The typical argument in favor of the LSAT is that it is the most useful predictive measurement of how well a student will perform in her first year of law school. As I understand, this rationale is not full-proof, but given the stark differences in quality and rigor between undergraduate institutions across the country, there simply must be some means to "level" the applicant playing field so to speak. The interviewee said:
I scored a 156 on the LSAT, and was accepted into a local, state school. I was pretty distraught because I worked hard for roughly 6 months before I took the exam. Unfortunately, I waited until the last possible date to take the test for the first time, so I gambled on the possibility of transferring to a top 14 school after my first year.Well, it worked. She did extremely well her first year and transferred to a Top 5 school, where she has since excelled. She offered the following suggestion for a change in the format of the LSAT:
I think the LSAT should focus more on writing ability and the ability to rationally apply principles to fact patterns rather than forcing the applicants to merely parse through difficult logical questions under ridiculous time constraints. There should be flexibility, and the test should illustrate an applicant's reasoning ability in "real time."Her suggestion is fair. After speaking with her, I did some solo research and found that Professors Sheldon Zedeck and Marjorie M. Shultz have instituted a study assessing the effects of a "test that they say is better at predicting success in the field than the widely used [LSAT]." The professors conducted a preliminary survey asking judges, law firm clients, and law professors what traits are vital for future lawyers:
The survey produced a list of 26 characteristics, or “effectiveness factors,” like the ability to write, manage stress, listen, research the law and solve problems. The professors then collected examples from . . . Berkeley alumni of specific behavior by lawyers that were considered more or less effective.In response to these results, the professors created and administered an exam to a study group of roughly 1,100 lawyers. The exam had interesting features:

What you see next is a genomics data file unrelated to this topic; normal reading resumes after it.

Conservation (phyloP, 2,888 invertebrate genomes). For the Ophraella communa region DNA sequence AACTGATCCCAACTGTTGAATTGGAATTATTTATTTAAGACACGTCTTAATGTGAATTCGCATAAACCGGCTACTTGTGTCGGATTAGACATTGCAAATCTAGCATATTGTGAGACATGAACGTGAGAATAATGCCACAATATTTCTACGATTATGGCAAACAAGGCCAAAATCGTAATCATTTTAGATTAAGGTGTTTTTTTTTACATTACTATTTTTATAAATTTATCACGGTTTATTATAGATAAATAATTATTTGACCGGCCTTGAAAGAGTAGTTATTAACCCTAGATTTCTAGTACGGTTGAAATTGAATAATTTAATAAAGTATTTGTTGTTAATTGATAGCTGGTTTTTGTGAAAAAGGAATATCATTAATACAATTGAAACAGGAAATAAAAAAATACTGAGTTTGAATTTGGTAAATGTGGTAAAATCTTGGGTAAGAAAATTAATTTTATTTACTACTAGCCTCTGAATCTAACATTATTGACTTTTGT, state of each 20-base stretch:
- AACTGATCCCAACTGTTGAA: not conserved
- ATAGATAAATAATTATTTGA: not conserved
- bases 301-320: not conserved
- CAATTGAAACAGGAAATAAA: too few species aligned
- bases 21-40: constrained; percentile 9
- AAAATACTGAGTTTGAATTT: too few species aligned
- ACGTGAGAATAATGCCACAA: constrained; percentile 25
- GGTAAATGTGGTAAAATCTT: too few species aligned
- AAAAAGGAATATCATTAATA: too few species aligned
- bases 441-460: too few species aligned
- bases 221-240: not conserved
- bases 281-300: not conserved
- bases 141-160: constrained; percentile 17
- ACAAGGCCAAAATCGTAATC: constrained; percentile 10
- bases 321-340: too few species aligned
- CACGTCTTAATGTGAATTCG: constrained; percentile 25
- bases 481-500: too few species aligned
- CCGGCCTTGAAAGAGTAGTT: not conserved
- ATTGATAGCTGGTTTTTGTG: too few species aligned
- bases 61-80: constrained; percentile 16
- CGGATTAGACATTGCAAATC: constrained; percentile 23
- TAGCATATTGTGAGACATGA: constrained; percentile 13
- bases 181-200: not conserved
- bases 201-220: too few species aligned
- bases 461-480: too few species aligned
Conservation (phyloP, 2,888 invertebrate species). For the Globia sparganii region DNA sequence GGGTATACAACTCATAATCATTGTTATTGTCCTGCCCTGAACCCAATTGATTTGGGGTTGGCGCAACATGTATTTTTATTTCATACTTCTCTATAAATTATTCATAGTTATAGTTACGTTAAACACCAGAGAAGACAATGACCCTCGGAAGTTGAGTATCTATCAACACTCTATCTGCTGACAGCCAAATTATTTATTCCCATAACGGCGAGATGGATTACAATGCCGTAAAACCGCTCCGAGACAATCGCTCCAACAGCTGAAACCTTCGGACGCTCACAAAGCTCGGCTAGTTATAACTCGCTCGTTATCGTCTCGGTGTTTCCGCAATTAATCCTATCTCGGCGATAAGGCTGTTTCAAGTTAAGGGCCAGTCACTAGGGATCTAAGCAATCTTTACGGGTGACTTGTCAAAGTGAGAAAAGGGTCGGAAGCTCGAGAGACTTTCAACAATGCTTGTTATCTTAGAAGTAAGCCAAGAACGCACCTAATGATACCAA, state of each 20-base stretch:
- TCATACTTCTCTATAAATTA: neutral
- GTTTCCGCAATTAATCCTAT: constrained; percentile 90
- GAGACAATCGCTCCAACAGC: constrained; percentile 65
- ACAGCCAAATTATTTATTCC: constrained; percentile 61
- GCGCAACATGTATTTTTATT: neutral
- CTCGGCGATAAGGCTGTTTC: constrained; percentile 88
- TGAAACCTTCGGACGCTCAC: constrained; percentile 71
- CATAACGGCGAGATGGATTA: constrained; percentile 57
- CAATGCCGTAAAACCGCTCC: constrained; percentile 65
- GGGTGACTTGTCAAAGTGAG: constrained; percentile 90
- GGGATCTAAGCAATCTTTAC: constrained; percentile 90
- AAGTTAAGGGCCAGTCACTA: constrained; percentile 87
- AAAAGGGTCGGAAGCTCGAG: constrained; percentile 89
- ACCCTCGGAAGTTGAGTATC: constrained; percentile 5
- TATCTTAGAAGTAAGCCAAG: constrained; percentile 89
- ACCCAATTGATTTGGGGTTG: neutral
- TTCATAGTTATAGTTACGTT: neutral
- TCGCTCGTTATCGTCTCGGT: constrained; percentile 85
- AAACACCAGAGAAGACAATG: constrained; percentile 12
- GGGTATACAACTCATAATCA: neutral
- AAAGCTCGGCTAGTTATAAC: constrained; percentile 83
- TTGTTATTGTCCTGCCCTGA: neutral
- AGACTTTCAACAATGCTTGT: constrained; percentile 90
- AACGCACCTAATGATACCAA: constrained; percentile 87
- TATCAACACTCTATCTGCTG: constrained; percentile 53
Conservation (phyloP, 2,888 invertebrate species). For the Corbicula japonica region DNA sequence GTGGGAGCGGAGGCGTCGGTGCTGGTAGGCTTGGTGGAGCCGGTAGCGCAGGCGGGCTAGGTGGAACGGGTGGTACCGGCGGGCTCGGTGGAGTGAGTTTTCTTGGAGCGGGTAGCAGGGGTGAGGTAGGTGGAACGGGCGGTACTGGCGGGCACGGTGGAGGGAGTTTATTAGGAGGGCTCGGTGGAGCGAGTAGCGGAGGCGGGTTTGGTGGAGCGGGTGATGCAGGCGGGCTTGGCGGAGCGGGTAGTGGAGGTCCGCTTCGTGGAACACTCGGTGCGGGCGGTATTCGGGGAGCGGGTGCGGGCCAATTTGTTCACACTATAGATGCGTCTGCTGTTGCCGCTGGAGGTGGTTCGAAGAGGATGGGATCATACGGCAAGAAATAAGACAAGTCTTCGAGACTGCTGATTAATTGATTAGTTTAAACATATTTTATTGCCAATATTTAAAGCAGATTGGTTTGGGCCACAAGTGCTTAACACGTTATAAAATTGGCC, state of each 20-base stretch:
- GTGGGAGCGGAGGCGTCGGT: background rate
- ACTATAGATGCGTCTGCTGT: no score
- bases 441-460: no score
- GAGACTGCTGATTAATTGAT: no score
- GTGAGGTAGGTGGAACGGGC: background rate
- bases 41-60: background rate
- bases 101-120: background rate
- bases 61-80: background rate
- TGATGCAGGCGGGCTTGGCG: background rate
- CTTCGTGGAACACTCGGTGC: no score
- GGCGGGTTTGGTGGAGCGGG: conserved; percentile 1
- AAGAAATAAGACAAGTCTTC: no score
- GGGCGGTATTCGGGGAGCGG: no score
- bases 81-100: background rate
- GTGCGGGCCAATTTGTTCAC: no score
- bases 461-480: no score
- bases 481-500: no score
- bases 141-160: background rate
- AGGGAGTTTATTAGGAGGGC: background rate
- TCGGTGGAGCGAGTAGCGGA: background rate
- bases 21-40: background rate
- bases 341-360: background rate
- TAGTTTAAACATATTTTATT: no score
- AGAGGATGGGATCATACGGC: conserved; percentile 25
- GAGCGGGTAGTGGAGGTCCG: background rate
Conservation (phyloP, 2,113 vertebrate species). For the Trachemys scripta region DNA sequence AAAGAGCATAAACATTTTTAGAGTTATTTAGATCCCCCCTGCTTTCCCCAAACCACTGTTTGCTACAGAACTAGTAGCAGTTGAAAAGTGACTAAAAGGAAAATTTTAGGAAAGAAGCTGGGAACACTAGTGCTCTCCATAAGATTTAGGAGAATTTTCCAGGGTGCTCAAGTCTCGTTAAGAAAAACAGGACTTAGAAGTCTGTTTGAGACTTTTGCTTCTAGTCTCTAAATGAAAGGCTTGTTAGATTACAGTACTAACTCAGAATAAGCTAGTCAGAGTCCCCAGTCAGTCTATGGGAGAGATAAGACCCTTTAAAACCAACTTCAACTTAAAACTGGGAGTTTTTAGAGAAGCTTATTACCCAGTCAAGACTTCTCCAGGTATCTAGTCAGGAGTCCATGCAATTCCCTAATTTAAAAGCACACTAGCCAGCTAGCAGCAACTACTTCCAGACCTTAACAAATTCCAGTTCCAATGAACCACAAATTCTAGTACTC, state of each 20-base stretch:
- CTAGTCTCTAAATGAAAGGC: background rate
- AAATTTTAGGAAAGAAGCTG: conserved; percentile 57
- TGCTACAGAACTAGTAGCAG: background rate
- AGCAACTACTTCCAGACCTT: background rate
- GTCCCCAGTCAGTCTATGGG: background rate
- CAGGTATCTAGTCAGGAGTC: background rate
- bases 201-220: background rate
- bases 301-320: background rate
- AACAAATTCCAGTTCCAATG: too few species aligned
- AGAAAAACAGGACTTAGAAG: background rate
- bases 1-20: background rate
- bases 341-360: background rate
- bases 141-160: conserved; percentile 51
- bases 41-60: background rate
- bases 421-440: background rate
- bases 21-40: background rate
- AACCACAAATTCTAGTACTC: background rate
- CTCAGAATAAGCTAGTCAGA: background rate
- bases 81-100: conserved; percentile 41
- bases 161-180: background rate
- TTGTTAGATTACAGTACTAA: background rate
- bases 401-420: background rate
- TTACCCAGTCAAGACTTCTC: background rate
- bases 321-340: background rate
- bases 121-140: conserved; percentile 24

Instead of focusing on analytic ability, the new test includes questions about how to respond to hypothetical situations. For example, it might describe a company with a policy requiring immediate firing of any employee who lied on an application, then ask what a test taker would do upon discovering that a top-performing employee had omitted something on an application.The proposed exam tests the qualities the interviewee thought would better predict her future success in law school. It appears that many deans have been receptive to the idea of another factor that would assist them in making admissions decisions when an applicant with an otherwise impressive file has a sub-par LSAT score. "David E. Van Zandt, dean of the law school at Northwestern, said he would welcome a supplement to the LSAT to evaluate applicants, a sentiment echoed by other law school deans."
Because it focuses on an applicant's ability to be a successful lawyer rather than his ability to merely do well in law school, this exam seems desirable. Hopefully, the research sparks some change.
(Image Credit: http://sabegalli.blogspot.com/)